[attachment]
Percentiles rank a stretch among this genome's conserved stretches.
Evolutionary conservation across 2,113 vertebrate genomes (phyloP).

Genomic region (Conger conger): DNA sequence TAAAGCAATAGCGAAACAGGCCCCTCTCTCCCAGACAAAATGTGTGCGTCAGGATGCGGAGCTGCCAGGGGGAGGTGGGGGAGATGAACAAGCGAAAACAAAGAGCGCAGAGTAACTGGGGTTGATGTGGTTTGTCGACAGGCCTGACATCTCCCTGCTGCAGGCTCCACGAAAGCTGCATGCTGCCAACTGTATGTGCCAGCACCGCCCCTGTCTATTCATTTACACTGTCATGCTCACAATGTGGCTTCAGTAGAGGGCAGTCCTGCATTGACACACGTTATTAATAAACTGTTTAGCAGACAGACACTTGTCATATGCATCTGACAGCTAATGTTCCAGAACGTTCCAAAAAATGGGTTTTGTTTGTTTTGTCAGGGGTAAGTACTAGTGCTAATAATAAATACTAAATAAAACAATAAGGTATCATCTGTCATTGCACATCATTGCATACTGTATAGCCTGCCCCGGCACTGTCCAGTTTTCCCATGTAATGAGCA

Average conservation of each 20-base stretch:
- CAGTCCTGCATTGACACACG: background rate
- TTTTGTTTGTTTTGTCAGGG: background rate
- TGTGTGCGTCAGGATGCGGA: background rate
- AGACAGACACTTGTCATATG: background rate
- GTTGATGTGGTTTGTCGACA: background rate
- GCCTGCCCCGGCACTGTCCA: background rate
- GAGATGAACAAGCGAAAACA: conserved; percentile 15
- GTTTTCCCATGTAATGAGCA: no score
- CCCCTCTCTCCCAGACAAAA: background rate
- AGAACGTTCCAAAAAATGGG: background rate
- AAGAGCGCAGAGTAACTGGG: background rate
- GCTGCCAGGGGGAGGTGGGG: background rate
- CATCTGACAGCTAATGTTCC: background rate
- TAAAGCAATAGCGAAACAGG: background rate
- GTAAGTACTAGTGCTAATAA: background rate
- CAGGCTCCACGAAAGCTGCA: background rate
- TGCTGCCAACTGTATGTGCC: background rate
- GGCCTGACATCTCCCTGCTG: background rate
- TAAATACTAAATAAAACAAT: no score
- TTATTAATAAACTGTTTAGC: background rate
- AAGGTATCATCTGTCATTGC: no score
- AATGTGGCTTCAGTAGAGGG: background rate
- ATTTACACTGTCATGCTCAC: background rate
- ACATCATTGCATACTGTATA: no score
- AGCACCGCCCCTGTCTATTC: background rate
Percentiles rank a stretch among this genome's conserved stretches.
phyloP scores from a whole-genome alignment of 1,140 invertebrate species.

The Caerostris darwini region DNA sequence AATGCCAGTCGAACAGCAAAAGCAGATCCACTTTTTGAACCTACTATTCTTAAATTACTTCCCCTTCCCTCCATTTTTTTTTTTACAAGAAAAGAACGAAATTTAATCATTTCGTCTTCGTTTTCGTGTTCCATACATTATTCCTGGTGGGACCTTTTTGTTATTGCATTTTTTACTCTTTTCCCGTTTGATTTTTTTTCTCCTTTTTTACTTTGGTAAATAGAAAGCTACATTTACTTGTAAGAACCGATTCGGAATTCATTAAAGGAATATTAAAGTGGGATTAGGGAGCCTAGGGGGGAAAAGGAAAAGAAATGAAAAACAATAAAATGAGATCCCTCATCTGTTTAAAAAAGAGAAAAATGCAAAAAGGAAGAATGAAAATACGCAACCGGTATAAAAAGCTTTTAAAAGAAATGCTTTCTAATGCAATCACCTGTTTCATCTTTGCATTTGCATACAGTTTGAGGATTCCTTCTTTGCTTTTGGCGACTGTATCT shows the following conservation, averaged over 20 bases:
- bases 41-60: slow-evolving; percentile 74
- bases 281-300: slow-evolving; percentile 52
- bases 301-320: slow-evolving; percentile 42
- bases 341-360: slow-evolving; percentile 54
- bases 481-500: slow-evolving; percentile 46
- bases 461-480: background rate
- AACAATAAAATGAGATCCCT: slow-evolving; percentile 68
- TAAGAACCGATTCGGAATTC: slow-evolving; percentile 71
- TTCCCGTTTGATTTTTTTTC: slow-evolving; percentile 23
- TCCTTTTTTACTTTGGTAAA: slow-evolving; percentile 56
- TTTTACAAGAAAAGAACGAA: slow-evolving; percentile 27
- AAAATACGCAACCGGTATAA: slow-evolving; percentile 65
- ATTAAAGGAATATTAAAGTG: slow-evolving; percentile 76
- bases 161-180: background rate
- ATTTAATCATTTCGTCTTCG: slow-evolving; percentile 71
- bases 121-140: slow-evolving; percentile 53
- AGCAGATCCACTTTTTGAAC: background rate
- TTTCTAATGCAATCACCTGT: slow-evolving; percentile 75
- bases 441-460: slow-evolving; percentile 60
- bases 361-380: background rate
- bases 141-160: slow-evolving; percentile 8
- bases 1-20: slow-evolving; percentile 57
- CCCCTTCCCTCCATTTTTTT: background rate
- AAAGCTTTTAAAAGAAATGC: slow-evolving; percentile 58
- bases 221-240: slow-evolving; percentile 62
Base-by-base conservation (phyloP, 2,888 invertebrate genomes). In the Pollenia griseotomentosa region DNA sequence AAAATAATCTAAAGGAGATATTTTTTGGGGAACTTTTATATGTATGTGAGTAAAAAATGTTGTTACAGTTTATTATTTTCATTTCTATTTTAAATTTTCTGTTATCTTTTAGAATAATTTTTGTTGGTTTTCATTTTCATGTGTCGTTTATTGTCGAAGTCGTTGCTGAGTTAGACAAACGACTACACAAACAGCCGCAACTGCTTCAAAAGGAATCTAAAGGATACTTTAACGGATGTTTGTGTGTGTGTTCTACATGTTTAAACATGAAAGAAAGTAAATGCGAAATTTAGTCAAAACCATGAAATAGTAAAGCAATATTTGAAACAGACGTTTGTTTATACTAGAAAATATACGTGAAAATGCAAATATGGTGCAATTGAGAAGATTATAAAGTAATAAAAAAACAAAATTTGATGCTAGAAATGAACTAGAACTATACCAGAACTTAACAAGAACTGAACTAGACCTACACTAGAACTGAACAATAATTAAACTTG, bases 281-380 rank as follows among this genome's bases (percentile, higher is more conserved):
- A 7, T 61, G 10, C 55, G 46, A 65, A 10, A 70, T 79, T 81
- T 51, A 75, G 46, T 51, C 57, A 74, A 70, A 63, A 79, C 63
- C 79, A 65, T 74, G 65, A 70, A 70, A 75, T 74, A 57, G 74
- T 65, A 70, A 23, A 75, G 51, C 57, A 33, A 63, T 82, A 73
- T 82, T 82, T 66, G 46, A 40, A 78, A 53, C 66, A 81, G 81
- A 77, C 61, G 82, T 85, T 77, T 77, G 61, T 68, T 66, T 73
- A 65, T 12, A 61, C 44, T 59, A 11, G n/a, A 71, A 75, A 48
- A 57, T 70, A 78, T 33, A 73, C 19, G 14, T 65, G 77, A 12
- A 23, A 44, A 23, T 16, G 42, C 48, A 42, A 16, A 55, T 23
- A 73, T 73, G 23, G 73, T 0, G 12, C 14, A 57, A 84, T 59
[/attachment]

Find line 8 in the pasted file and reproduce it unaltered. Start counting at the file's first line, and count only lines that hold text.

- AGACAGACACTTGTCATATG: background rate